Why your inbox has been flooded by Privacy Policy updates: GDPR for Dummies (or everyone not located in the European Union)

By now you’ve probably heard about the European Union’s GDPR rules that went into effect in late May; it’s the reason your inbox has been flooded with Privacy Policy updates.

If your business hasn’t already updated your privacy practices and policy, it’s not too late, but it isn’t something you want to procrastinate on either. The GDPR gives the EU the power to impose fines on companies that run afoul of this new regulation...even companies and small businesses located in the U.S.

What does GDPR stand for?

General Data Protection Regulation.

What in tarnation is the GDPR anyway?

Just in case there weren’t enough acronyms in the world, the EU decided to create another. The European Commission’s website defines the General Data Protection Regulation (GDPR) as “rules for the protection of personal data inside and outside the EU”, and includes “rules on international transfers of personal data”, “protecting personal data in non-EU countries”, and transferring “personal data to other countries”. Clear as mud, huh?

But the GDPR has an impact beyond the borders of the EU because, let’s face it, the internet doesn’t stop at any country’s border. This is the reason even U.S.-based companies have had to update their online policies.

Yes, even the little guy needs to comply.

So what does the GDPR mean for a small business in the U.S. that is operating a website on the internet in 2018?

To start with, take a deep breath...and slowly exhale: The reality is that your small business is unlikely to be fined as a result of this new regulation. Odds are the EU primarily will target larger, multinational corporations that haven’t proactively adapted their Terms of Service and Privacy Policies yet. Or followed the rules of these terms and policies.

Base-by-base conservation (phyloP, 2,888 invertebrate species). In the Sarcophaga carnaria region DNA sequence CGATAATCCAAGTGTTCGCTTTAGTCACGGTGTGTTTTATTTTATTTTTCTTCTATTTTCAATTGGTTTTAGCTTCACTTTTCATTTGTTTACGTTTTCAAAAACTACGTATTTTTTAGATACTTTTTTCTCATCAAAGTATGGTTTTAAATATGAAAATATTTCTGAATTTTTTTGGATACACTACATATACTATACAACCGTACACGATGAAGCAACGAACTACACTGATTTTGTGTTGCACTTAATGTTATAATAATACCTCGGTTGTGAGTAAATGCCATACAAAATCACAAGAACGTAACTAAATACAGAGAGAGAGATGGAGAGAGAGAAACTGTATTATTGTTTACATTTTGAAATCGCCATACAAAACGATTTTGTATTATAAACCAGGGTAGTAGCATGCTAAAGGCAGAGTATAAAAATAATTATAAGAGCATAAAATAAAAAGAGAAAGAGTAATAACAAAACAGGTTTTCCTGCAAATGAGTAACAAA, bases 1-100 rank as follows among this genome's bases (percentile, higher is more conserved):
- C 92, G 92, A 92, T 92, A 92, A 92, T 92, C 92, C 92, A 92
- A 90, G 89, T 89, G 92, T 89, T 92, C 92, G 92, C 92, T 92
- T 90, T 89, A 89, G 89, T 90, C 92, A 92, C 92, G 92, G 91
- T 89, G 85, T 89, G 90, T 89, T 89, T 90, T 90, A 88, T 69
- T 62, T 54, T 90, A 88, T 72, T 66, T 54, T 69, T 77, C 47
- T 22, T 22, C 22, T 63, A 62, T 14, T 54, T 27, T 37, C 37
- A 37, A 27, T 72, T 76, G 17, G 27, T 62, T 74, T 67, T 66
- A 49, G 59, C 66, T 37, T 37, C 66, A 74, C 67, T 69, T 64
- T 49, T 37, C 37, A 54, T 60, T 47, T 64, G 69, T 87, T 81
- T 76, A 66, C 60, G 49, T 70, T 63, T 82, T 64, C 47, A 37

However, there are a couple of things you will need to do in order to bring your company’s website into compliance with GDPR and maintain site visitors’ privacy. Organizations must:

  • Process data for only authorized purposes

  • Ensure the integrity and accuracy of information

  • Minimize the exposure of subject identities

  • Implement data security measures

If you’re like most small business owners (and you aren’t a website guru), that list may sound pretty daunting. Again, I encourage you to take a cleansing breath: Help is available to begin bringing your company into compliance with GDPR.

Talk to a lawyer specializing in online business and privacy policies.

It also wouldn’t hurt for you to consult with an experienced web development company to learn how to implement these new EU regulations. We at Ethode can help; we have the know-how to simplify the GDPR compliance process for your company and the technical expertise to implement new privacy and data security practices on your website.

The internet has made the world a much smaller place and the GDPR is a reflection of this reality. But this new EU-based regulation doesn’t have to turn your American Dream of owning your own business into a nightmare. Ethode can make GDPR compliance as easy as good ol’ American apple pie, so let’s rock n’ roll! Contact us today.

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